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Foreign language posts in Facebook

This article details two approaches for making foreign language posts in Facebook.

Using Facebook translations (best way)

This is the most effective way to translate a Facebook Page. With this method, admins can translate posts to different languages, and those that view Facebook in those languages will see those posts in the languages that were translated. For instance, I can post everything in English on my Facebook Page. While my language is set to English, I'll see the post in English. However, if I allow an admin of the Facebook Page to translate that post to Spanish, I'll see the post in English, but my friend in Mexico will see the post in Spanish. This way, everyone can read every post on your Facebook Page in their own language. Here's how you do it:

Do this only once (Page owners should read this):

  1. As an admin of the Facebook Page, click "Edit Page" in the upper-right corner of your Facebook Page.
  2. Under "Manage Permissions" (it should default to this), check the box next to "I want to manage my Page translations" - click "Save changes" at the bottom.
    Edit page translations.png
  3. Click "View Page" to go back to the Facebook Page

Now, for every post you want to translate do this (Translators should read this):

  1. Under the post you want to translate, click the "Manage Translations" link.
    Manage translations link.png
  2. A popover will appear - leave "From language" as is
  3. In the "To Languages" box, enter the language you would like to translate to. You may want to consider the "(All)" option if there are more than one dialect of the language, unless you need to be specific. Click "Save".
    To languages translations.png
  4. In the drop-down at the top of the next popover, make sure the language you want to translate to is selected.
  5. In the box below, enter your translation, and click "Translate". Your translation is now submitted!
    Translate box.png

If you have more than one translator on a Facebook Page for a particular language, you may want to have multiple translators submit their translations. Then, under "Approve" on the translation popover, one person can review all the suggested translations and approve the favorite translation.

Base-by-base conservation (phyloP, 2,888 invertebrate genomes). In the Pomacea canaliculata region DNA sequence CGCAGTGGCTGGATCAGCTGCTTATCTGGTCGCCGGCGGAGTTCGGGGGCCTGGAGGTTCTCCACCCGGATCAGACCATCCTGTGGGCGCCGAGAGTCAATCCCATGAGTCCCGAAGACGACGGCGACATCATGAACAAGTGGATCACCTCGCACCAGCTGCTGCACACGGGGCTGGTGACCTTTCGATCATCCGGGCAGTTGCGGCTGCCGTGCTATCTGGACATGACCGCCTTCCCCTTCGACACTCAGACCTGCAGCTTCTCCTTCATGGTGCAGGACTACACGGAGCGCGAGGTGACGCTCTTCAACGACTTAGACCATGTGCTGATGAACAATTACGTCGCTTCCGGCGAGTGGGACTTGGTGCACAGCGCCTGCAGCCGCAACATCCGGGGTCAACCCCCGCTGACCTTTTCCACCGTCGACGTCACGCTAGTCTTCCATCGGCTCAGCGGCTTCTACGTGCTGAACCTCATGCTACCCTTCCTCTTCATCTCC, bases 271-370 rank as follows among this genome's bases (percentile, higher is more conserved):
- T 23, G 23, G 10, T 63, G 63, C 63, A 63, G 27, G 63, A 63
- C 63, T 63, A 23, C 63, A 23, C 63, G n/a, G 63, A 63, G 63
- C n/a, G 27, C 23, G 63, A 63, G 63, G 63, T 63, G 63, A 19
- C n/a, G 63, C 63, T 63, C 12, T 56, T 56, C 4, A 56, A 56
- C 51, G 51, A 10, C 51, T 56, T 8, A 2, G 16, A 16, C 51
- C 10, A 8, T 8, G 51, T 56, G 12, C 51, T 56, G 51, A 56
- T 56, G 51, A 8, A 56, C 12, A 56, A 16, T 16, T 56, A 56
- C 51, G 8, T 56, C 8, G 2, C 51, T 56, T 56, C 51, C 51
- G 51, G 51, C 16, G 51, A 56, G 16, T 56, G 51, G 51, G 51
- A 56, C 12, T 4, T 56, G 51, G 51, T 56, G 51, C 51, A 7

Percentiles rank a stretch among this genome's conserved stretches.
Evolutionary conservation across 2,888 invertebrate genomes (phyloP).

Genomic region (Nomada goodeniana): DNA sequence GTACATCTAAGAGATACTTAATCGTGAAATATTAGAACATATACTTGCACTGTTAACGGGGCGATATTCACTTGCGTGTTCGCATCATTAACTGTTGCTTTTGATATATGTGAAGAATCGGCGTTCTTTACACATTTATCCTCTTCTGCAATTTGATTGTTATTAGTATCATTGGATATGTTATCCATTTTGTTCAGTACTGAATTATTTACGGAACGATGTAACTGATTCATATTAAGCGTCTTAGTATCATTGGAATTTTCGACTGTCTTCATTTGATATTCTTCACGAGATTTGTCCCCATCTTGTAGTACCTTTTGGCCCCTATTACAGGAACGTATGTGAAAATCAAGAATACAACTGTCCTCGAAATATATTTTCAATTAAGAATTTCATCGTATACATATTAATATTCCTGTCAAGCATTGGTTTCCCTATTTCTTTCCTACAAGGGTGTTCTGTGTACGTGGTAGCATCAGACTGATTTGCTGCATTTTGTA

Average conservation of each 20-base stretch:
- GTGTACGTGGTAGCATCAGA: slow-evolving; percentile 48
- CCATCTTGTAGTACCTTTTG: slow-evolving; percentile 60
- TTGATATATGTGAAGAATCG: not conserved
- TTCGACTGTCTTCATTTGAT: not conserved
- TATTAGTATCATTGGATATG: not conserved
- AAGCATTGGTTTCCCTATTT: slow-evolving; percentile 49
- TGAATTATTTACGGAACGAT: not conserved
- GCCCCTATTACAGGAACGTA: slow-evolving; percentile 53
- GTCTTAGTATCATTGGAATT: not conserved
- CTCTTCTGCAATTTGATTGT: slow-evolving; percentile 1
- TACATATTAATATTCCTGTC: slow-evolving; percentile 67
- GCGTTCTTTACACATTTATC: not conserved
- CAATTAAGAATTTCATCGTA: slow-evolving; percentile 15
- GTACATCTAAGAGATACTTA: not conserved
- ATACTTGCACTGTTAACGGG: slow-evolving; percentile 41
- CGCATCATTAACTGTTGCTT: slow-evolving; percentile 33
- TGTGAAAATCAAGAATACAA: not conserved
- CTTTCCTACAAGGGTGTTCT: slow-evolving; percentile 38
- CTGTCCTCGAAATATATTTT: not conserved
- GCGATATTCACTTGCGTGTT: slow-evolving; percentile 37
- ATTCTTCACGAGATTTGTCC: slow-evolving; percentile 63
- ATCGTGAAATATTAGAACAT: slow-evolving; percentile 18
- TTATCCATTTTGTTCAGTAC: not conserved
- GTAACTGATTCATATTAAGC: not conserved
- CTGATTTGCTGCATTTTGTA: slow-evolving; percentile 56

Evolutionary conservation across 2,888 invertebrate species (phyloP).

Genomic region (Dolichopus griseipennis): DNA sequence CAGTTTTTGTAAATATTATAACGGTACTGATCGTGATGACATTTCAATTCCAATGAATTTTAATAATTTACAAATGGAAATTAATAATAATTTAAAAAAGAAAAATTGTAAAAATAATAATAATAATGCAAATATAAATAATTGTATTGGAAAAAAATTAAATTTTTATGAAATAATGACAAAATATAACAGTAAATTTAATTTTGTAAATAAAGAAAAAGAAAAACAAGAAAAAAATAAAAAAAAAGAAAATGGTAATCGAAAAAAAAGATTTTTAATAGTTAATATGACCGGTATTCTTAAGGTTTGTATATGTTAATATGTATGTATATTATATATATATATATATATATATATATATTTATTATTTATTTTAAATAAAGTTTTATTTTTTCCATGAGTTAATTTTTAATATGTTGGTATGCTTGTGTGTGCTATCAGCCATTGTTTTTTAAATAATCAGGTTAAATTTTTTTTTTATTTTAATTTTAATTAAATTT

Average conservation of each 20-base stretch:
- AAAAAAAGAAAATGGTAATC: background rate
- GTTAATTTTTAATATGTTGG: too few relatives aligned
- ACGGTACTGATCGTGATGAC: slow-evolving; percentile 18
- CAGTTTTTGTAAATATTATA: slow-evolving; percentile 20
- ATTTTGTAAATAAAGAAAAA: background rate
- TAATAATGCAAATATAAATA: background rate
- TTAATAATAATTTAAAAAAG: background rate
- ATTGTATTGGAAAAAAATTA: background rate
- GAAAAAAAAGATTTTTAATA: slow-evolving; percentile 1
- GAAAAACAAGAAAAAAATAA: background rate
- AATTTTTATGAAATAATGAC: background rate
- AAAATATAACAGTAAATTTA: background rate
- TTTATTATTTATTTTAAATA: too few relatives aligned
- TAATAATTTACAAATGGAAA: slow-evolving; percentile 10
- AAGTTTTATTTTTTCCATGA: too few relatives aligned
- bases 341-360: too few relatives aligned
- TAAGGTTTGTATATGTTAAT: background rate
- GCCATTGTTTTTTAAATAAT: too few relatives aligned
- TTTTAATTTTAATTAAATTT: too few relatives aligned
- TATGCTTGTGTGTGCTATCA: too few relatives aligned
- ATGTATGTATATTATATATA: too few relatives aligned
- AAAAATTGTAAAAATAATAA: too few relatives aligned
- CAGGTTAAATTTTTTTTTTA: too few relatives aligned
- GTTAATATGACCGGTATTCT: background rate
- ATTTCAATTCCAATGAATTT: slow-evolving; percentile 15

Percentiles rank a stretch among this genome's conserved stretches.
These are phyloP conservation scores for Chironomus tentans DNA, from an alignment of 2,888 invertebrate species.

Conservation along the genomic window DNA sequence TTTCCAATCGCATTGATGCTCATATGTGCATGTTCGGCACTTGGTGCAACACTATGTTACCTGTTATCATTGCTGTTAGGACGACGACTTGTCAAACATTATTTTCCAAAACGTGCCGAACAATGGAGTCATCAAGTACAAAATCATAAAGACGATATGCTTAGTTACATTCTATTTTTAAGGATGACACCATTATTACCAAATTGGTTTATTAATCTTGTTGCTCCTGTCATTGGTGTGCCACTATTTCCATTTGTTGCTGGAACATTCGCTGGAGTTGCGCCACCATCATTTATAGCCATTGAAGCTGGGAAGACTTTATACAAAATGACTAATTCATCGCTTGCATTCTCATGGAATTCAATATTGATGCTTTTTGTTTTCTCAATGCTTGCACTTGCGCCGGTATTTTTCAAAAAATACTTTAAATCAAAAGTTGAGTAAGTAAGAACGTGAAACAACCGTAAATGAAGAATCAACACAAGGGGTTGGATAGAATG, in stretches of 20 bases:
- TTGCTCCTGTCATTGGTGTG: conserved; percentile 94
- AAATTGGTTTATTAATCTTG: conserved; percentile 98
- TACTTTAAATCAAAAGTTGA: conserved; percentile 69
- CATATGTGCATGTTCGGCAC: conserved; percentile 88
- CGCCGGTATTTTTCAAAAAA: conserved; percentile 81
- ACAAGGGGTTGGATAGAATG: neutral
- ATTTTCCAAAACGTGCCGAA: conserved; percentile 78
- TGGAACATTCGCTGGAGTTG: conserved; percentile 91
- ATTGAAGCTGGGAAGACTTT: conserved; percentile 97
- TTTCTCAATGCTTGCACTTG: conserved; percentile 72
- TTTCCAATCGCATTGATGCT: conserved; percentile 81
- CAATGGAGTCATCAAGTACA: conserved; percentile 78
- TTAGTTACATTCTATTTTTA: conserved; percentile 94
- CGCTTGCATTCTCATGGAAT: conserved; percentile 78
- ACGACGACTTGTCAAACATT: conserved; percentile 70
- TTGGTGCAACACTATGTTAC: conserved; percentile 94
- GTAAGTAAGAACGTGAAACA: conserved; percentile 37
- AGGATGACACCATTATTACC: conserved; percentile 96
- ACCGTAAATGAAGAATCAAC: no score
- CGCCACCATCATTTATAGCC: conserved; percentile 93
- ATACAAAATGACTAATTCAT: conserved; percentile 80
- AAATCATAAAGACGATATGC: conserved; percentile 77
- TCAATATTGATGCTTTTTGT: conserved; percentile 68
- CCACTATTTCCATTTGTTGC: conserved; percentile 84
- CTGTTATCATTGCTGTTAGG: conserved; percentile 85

Targeted posting

On Facebook pages, you can target posts to specific locales (the location and language that a particular individual has set in their Facebook preferences). This means that if you post in Spanish, only people that view Facebook in Spanish will see the post. Or, if you target a post to people in Mexico, only people that list they're from Mexico will see your Facebook post. Targeting by locale is simple. To target a post, follow these steps:

  1. Write your post in your preferred language that you want to target
  2. Click the drop-down next to the "Share" button (it probably says "Public" with a little lock next to it) Select locale.png
  3. Select "Location / Language"
  4. If you want to target by just language, start typing the languages you want to see your post next to "Languages" - only people that speak those languages will see the update
  5. If you want to target by just location, start typing a city, or a country or state that you want to see your update next to "Location" - only people in those locations will see the update
  6. If you want to target people that speak specific languages, within just a given set of locations, fill out both the "Location" and "Languages" fields. You can specify multiple languages and multiple locations if you like - only people that speak those languages in those locations will see your post.

Location languages.png

Note: As an admin, you will always see every language the Facebook Page is posting in. To test this, log in as your spouse or another Facebook account that is not an admin, and then go into your Facebook settings (upper-right of Facebook), and change the language of Facebook. Then view the Facebook Page in that language. What you see in that language is what others that are using Facebook in that language will see!

This page was last modified on 3 January 2012, at 09:34.

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